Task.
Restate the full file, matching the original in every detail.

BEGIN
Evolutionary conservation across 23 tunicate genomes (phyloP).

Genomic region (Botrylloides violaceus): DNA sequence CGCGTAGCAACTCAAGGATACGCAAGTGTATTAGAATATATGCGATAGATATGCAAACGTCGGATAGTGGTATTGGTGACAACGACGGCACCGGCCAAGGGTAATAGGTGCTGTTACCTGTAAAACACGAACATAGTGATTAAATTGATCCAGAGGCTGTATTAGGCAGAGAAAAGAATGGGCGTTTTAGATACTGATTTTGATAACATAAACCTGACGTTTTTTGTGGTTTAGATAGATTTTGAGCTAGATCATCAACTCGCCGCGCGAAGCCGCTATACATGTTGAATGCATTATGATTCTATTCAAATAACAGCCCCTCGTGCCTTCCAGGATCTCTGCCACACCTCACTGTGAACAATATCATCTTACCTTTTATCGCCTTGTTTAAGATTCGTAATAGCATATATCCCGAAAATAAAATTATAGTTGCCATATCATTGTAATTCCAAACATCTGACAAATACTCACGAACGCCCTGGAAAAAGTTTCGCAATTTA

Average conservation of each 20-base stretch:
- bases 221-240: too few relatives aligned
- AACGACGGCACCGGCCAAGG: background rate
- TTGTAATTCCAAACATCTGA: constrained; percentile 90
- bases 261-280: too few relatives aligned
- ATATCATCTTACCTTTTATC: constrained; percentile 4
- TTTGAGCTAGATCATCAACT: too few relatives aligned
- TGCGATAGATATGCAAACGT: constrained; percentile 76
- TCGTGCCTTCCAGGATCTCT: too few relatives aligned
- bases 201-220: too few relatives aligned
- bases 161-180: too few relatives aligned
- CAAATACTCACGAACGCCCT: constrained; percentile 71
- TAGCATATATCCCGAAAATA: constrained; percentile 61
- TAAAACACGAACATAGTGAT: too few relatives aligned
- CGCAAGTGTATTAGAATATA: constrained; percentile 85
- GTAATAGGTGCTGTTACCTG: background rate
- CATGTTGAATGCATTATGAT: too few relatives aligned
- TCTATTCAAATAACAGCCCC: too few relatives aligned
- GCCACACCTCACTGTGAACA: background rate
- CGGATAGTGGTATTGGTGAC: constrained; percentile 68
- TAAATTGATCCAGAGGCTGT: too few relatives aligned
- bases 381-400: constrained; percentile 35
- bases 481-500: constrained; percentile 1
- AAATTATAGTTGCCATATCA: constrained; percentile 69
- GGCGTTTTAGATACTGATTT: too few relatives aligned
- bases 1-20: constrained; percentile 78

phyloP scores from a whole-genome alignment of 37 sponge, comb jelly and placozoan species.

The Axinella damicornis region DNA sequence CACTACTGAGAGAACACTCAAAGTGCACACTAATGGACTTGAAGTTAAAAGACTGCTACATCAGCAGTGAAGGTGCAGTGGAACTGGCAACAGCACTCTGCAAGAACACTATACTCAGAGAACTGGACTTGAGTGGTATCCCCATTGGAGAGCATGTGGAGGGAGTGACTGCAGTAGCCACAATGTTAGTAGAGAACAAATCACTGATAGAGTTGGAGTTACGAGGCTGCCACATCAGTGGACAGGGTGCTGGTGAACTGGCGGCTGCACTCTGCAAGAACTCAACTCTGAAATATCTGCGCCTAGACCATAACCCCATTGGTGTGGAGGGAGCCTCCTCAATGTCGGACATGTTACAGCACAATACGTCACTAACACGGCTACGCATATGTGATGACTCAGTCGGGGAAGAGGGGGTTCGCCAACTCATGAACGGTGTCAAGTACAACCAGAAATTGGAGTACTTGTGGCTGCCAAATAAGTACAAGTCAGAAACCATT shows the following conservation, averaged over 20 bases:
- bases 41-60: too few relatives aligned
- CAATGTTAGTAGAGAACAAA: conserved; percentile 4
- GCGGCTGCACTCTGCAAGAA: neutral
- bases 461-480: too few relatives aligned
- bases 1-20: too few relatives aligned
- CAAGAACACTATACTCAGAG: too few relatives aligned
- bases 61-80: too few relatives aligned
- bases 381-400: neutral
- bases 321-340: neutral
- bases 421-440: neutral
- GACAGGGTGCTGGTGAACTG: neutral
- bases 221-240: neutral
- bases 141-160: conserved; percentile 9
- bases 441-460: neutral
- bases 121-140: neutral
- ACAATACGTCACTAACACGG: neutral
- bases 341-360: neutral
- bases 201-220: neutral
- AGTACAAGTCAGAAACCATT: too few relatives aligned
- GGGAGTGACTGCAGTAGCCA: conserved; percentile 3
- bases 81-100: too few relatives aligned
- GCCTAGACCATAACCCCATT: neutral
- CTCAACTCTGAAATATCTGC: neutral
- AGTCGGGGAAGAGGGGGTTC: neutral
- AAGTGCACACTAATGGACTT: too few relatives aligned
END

Evolutionary conservation across 23 tunicate genomes (phyloP).

Genomic region (Botrylloides violaceus): DNA sequence CGCGTAGCAACTCAAGGATACGCAAGTGTATTAGAATATATGCGATAGATATGCAAACGTCGGATAGTGGTATTGGTGACAACGACGGCACCGGCCAAGGGTAATAGGTGCTGTTACCTGTAAAACACGAACATAGTGATTAAATTGATCCAGAGGCTGTATTAGGCAGAGAAAAGAATGGGCGTTTTAGATACTGATTTTGATAACATAAACCTGACGTTTTTTGTGGTTTAGATAGATTTTGAGCTAGATCATCAACTCGCCGCGCGAAGCCGCTATACATGTTGAATGCATTATGATTCTATTCAAATAACAGCCCCTCGTGCCTTCCAGGATCTCTGCCACACCTCACTGTGAACAATATCATCTTACCTTTTATCGCCTTGTTTAAGATTCGTAATAGCATATATCCCGAAAATAAAATTATAGTTGCCATATCATTGTAATTCCAAACATCTGACAAATACTCACGAACGCCCTGGAAAAAGTTTCGCAATTTA

Average conservation of each 20-base stretch:
- bases 221-240: too few relatives aligned
- AACGACGGCACCGGCCAAGG: background rate
- TTGTAATTCCAAACATCTGA: constrained; percentile 90
- bases 261-280: too few relatives aligned
- ATATCATCTTACCTTTTATC: constrained; percentile 4
- TTTGAGCTAGATCATCAACT: too few relatives aligned
- TGCGATAGATATGCAAACGT: constrained; percentile 76
- TCGTGCCTTCCAGGATCTCT: too few relatives aligned
- bases 201-220: too few relatives aligned
- bases 161-180: too few relatives aligned
- CAAATACTCACGAACGCCCT: constrained; percentile 71
- TAGCATATATCCCGAAAATA: constrained; percentile 61
- TAAAACACGAACATAGTGAT: too few relatives aligned
- CGCAAGTGTATTAGAATATA: constrained; percentile 85
- GTAATAGGTGCTGTTACCTG: background rate
- CATGTTGAATGCATTATGAT: too few relatives aligned
- TCTATTCAAATAACAGCCCC: too few relatives aligned
- GCCACACCTCACTGTGAACA: background rate
- CGGATAGTGGTATTGGTGAC: constrained; percentile 68
- TAAATTGATCCAGAGGCTGT: too few relatives aligned
- bases 381-400: constrained; percentile 35
- bases 481-500: constrained; percentile 1
- AAATTATAGTTGCCATATCA: constrained; percentile 69
- GGCGTTTTAGATACTGATTT: too few relatives aligned
- bases 1-20: constrained; percentile 78

phyloP scores from a whole-genome alignment of 37 sponge, comb jelly and placozoan species.

The Axinella damicornis region DNA sequence CACTACTGAGAGAACACTCAAAGTGCACACTAATGGACTTGAAGTTAAAAGACTGCTACATCAGCAGTGAAGGTGCAGTGGAACTGGCAACAGCACTCTGCAAGAACACTATACTCAGAGAACTGGACTTGAGTGGTATCCCCATTGGAGAGCATGTGGAGGGAGTGACTGCAGTAGCCACAATGTTAGTAGAGAACAAATCACTGATAGAGTTGGAGTTACGAGGCTGCCACATCAGTGGACAGGGTGCTGGTGAACTGGCGGCTGCACTCTGCAAGAACTCAACTCTGAAATATCTGCGCCTAGACCATAACCCCATTGGTGTGGAGGGAGCCTCCTCAATGTCGGACATGTTACAGCACAATACGTCACTAACACGGCTACGCATATGTGATGACTCAGTCGGGGAAGAGGGGGTTCGCCAACTCATGAACGGTGTCAAGTACAACCAGAAATTGGAGTACTTGTGGCTGCCAAATAAGTACAAGTCAGAAACCATT shows the following conservation, averaged over 20 bases:
- bases 41-60: too few relatives aligned
- CAATGTTAGTAGAGAACAAA: conserved; percentile 4
- GCGGCTGCACTCTGCAAGAA: neutral
- bases 461-480: too few relatives aligned
- bases 1-20: too few relatives aligned
- CAAGAACACTATACTCAGAG: too few relatives aligned
- bases 61-80: too few relatives aligned
- bases 381-400: neutral
- bases 321-340: neutral
- bases 421-440: neutral
- GACAGGGTGCTGGTGAACTG: neutral
- bases 221-240: neutral
- bases 141-160: conserved; percentile 9
- bases 441-460: neutral
- bases 121-140: neutral
- ACAATACGTCACTAACACGG: neutral
- bases 341-360: neutral
- bases 201-220: neutral
- AGTACAAGTCAGAAACCATT: too few relatives aligned
- GGGAGTGACTGCAGTAGCCA: conserved; percentile 3
- bases 81-100: too few relatives aligned
- GCCTAGACCATAACCCCATT: neutral
- CTCAACTCTGAAATATCTGC: neutral
- AGTCGGGGAAGAGGGGGTTC: neutral
- AAGTGCACACTAATGGACTT: too few relatives aligned